Determinants of the Non-Performing Loans Portfolio in Argentine Banks
The purpose of this paper is to analyze, for the first time, the characteristics of non-performing loans in the Argentine banking system in the period 1999-2005, focusing on loans to companies. These are the main findings: (1) the percentage of non-performing loans is closely related to the business cycle, even though such correlation comes to a halt during the peak of the crisis in 2002-2003 due to an easing of the regulation and its effective compliance; (2) even though the percentage of non-performing debt has tended to return to its pre-crisis levels, the percentage of non-performing debtors is still high. In 2005, approximately one out of three debtors was a delinquent debtor. This proportion was one out of five in 1999 and reached a peak of one in two in 2003. In turn, the percentage increase between 1999 and 2005 is mainly explained by a rise in the extreme tranches (the smallest and the largest debts); (3) if ordered by debt amount, the percentage of non-performing loans seems to have an inverted U shape on average, increasing up to intermediate tranches and then falling from there onwards; (4) the debtors that entered the system in 2000 and 2001 exhibit a better portfolio quality than other borrowers, thus dismissing the presumed moral hazard related to the expectation of a government rescue; (5) public banks’ non-performing loans are twice as those of national and foreign private banks in the period 1999-2005. However, it is striking that foreign banks have a higher proportion of non-performing debtors than public banks as from 2002, and both stand remarkably above the national private banks’ figure; (6) econometric results reveal that the probability of non-performing loan: (a) increases in line with the guaranteed proportion and, surprisingly, with the size of the debt; (b) increases in public banks’ debtors and falls in national private banks’ debtors; (c) increases with the assistance through Overdrafts and falls in Discount of documents and also –and this is again highly curious– in Personal loans; and (7) even though the change in probability is statistically and economically significant for all the abovementioned variables, the macroeconomic context (measured through dummy variables per year) seems to be the determinant with the highest impact on this probability.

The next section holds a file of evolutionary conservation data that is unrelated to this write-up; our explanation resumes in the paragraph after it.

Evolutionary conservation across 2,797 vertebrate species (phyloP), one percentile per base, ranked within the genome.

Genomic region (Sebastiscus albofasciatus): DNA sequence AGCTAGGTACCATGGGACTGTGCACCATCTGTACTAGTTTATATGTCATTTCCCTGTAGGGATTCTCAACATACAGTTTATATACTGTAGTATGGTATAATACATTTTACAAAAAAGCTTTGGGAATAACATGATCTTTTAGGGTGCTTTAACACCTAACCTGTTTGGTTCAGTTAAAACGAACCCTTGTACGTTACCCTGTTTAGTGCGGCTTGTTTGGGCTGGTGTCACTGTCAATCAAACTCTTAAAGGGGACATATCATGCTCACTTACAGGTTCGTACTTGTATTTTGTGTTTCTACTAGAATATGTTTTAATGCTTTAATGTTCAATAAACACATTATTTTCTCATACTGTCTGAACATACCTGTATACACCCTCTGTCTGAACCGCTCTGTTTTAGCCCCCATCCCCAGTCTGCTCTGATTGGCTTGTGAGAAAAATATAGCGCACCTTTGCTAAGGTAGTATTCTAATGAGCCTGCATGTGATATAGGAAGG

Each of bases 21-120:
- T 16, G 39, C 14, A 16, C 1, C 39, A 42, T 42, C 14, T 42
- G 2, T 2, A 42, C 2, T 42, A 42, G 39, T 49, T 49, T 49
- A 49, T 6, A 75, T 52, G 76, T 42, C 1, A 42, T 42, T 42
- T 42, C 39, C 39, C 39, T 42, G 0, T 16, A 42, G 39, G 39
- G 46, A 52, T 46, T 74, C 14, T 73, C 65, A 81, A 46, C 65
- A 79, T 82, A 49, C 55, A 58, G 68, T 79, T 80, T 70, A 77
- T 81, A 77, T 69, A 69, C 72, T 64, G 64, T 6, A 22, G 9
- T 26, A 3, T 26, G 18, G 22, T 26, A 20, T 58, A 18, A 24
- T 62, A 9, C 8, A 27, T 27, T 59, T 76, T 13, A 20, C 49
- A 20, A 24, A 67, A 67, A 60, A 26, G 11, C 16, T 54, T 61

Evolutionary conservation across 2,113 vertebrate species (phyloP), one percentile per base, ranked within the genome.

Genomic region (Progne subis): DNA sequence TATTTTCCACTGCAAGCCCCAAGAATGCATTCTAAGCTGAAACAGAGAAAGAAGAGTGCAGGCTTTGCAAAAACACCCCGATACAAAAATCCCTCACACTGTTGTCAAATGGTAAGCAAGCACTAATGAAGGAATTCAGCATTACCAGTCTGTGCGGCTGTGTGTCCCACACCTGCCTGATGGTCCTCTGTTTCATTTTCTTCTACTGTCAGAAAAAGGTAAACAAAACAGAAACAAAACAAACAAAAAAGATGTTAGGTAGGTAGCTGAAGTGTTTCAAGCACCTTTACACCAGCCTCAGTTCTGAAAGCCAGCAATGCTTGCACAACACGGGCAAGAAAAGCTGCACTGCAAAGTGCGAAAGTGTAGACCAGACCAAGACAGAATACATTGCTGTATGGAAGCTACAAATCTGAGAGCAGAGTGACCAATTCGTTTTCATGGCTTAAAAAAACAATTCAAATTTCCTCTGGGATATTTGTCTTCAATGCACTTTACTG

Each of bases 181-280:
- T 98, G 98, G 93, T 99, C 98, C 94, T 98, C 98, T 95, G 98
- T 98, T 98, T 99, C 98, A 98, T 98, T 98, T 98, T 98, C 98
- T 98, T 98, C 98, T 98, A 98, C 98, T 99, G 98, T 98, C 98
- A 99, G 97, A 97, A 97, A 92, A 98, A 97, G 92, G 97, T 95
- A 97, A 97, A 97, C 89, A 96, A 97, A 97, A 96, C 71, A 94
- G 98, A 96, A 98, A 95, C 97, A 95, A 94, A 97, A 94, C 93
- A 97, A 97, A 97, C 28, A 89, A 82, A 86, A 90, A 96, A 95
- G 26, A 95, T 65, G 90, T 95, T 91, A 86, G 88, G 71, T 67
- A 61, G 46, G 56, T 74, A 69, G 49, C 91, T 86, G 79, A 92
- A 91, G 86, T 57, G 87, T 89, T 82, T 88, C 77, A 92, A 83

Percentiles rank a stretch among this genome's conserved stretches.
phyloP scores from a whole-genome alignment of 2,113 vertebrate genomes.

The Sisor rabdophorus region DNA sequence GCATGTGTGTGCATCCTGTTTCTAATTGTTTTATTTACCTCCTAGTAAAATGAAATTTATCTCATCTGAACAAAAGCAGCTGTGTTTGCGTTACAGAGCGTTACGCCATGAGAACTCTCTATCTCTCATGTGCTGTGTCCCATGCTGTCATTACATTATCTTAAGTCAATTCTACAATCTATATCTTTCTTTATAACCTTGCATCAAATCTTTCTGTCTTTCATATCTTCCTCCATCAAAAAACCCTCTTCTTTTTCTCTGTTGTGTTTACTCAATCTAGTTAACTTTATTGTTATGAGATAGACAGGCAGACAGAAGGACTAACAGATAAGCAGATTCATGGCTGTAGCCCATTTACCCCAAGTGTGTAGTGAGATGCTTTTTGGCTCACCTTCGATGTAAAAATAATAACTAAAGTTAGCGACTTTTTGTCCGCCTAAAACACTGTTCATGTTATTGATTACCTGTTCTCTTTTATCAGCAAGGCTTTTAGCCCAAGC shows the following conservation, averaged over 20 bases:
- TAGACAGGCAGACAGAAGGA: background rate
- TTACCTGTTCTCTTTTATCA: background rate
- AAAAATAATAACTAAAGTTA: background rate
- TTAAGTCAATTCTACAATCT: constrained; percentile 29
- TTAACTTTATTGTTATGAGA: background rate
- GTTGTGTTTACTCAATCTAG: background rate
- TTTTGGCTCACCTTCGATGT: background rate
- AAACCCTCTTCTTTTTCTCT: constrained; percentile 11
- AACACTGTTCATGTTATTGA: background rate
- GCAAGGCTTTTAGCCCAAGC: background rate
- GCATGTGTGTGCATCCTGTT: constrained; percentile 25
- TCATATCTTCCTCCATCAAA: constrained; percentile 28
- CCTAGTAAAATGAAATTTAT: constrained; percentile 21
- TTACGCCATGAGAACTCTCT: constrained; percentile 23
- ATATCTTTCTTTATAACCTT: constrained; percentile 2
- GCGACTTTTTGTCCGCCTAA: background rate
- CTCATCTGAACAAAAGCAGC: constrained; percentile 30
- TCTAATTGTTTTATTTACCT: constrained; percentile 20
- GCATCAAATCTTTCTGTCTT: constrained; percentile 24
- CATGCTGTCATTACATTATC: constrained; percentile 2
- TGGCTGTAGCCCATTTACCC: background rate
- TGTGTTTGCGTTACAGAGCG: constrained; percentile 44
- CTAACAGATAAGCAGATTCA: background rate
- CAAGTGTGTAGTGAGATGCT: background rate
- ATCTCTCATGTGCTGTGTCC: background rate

|Date of creation:||2007|
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- Petersen, Mitchell A & Rajan, Raghuram G, 1994. " The Benefits of Lending Relationships: Evidence from Small Business Data," Journal of Finance, American Finance Association, vol. 49(1), pages 3-37, March.
- Barseghyan, Levon, 2010. "Non-performing loans, prospective bailouts, and Japan's slowdown," Journal of Monetary Economics, Elsevier, vol. 57(7), pages 873-890, October.
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